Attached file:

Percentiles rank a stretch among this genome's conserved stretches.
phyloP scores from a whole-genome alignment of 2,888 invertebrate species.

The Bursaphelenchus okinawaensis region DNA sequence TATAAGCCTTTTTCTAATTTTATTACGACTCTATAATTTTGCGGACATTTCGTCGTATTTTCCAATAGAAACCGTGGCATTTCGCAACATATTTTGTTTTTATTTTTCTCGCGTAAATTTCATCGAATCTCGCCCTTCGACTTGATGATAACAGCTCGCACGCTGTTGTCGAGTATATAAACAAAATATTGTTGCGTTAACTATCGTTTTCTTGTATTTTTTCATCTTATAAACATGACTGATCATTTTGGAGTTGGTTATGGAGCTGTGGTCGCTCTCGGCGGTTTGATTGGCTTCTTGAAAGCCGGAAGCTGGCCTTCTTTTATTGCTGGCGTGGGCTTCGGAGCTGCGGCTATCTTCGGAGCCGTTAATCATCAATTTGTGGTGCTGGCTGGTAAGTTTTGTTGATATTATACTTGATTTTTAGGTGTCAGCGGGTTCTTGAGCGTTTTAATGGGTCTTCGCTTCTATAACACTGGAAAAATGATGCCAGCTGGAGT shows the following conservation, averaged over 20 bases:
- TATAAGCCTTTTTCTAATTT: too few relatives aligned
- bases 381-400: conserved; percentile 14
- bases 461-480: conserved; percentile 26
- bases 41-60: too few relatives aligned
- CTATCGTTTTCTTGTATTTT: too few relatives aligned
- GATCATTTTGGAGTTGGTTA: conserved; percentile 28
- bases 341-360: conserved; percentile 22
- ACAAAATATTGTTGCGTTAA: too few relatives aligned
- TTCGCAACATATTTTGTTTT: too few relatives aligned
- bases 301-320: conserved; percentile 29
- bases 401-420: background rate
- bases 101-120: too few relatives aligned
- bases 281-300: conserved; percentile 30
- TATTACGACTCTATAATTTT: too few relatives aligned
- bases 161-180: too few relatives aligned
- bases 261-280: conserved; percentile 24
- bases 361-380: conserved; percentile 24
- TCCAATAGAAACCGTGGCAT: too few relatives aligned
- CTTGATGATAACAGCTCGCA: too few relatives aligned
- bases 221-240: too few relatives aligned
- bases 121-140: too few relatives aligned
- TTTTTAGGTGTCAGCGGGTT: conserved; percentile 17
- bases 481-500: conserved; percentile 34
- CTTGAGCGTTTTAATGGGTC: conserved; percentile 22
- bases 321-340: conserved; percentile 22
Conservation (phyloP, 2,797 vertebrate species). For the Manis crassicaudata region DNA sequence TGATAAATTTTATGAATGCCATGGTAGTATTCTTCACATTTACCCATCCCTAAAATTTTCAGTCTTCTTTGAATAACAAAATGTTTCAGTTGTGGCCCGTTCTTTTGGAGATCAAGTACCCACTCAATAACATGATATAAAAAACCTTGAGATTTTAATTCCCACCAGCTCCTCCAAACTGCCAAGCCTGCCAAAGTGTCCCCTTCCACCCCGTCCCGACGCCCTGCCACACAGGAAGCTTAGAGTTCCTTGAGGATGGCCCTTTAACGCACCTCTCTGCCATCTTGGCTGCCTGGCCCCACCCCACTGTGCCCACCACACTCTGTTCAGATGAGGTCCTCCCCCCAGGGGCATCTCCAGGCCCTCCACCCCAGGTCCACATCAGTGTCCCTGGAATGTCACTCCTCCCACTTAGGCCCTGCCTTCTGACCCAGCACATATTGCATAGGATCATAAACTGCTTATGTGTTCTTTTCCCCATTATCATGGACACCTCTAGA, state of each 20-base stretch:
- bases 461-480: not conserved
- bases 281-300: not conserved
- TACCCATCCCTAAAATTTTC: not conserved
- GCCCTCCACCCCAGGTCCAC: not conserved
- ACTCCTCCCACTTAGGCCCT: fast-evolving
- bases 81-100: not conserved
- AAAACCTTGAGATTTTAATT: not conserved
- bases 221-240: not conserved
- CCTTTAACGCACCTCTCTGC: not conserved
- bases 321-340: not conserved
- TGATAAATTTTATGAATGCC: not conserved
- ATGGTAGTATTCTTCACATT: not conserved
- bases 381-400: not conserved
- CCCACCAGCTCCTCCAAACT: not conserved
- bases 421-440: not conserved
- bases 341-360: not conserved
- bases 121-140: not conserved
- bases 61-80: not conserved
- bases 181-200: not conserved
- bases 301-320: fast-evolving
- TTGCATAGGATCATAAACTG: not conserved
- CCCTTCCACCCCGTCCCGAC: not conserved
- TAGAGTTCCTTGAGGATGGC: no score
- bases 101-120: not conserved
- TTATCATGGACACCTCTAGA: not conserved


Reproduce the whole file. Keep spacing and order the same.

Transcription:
Percentiles rank a stretch among this genome's conserved stretches.
phyloP scores from a whole-genome alignment of 2,888 invertebrate species.

The Bursaphelenchus okinawaensis region DNA sequence TATAAGCCTTTTTCTAATTTTATTACGACTCTATAATTTTGCGGACATTTCGTCGTATTTTCCAATAGAAACCGTGGCATTTCGCAACATATTTTGTTTTTATTTTTCTCGCGTAAATTTCATCGAATCTCGCCCTTCGACTTGATGATAACAGCTCGCACGCTGTTGTCGAGTATATAAACAAAATATTGTTGCGTTAACTATCGTTTTCTTGTATTTTTTCATCTTATAAACATGACTGATCATTTTGGAGTTGGTTATGGAGCTGTGGTCGCTCTCGGCGGTTTGATTGGCTTCTTGAAAGCCGGAAGCTGGCCTTCTTTTATTGCTGGCGTGGGCTTCGGAGCTGCGGCTATCTTCGGAGCCGTTAATCATCAATTTGTGGTGCTGGCTGGTAAGTTTTGTTGATATTATACTTGATTTTTAGGTGTCAGCGGGTTCTTGAGCGTTTTAATGGGTCTTCGCTTCTATAACACTGGAAAAATGATGCCAGCTGGAGT shows the following conservation, averaged over 20 bases:
- TATAAGCCTTTTTCTAATTT: too few relatives aligned
- bases 381-400: conserved; percentile 14
- bases 461-480: conserved; percentile 26
- bases 41-60: too few relatives aligned
- CTATCGTTTTCTTGTATTTT: too few relatives aligned
- GATCATTTTGGAGTTGGTTA: conserved; percentile 28
- bases 341-360: conserved; percentile 22
- ACAAAATATTGTTGCGTTAA: too few relatives aligned
- TTCGCAACATATTTTGTTTT: too few relatives aligned
- bases 301-320: conserved; percentile 29
- bases 401-420: background rate
- bases 101-120: too few relatives aligned
- bases 281-300: conserved; percentile 30
- TATTACGACTCTATAATTTT: too few relatives aligned
- bases 161-180: too few relatives aligned
- bases 261-280: conserved; percentile 24
- bases 361-380: conserved; percentile 24
- TCCAATAGAAACCGTGGCAT: too few relatives aligned
- CTTGATGATAACAGCTCGCA: too few relatives aligned
- bases 221-240: too few relatives aligned
- bases 121-140: too few relatives aligned
- TTTTTAGGTGTCAGCGGGTT: conserved; percentile 17
- bases 481-500: conserved; percentile 34
- CTTGAGCGTTTTAATGGGTC: conserved; percentile 22
- bases 321-340: conserved; percentile 22
Conservation (phyloP, 2,797 vertebrate species). For the Manis crassicaudata region DNA sequence TGATAAATTTTATGAATGCCATGGTAGTATTCTTCACATTTACCCATCCCTAAAATTTTCAGTCTTCTTTGAATAACAAAATGTTTCAGTTGTGGCCCGTTCTTTTGGAGATCAAGTACCCACTCAATAACATGATATAAAAAACCTTGAGATTTTAATTCCCACCAGCTCCTCCAAACTGCCAAGCCTGCCAAAGTGTCCCCTTCCACCCCGTCCCGACGCCCTGCCACACAGGAAGCTTAGAGTTCCTTGAGGATGGCCCTTTAACGCACCTCTCTGCCATCTTGGCTGCCTGGCCCCACCCCACTGTGCCCACCACACTCTGTTCAGATGAGGTCCTCCCCCCAGGGGCATCTCCAGGCCCTCCACCCCAGGTCCACATCAGTGTCCCTGGAATGTCACTCCTCCCACTTAGGCCCTGCCTTCTGACCCAGCACATATTGCATAGGATCATAAACTGCTTATGTGTTCTTTTCCCCATTATCATGGACACCTCTAGA, state of each 20-base stretch:
- bases 461-480: not conserved
- bases 281-300: not conserved
- TACCCATCCCTAAAATTTTC: not conserved
- GCCCTCCACCCCAGGTCCAC: not conserved
- ACTCCTCCCACTTAGGCCCT: fast-evolving
- bases 81-100: not conserved
- AAAACCTTGAGATTTTAATT: not conserved
- bases 221-240: not conserved
- CCTTTAACGCACCTCTCTGC: not conserved
- bases 321-340: not conserved
- TGATAAATTTTATGAATGCC: not conserved
- ATGGTAGTATTCTTCACATT: not conserved
- bases 381-400: not conserved
- CCCACCAGCTCCTCCAAACT: not conserved
- bases 421-440: not conserved
- bases 341-360: not conserved
- bases 121-140: not conserved
- bases 61-80: not conserved
- bases 181-200: not conserved
- bases 301-320: fast-evolving
- TTGCATAGGATCATAAACTG: not conserved
- CCCTTCCACCCCGTCCCGAC: not conserved
- TAGAGTTCCTTGAGGATGGC: no score
- bases 101-120: not conserved
- TTATCATGGACACCTCTAGA: not conserved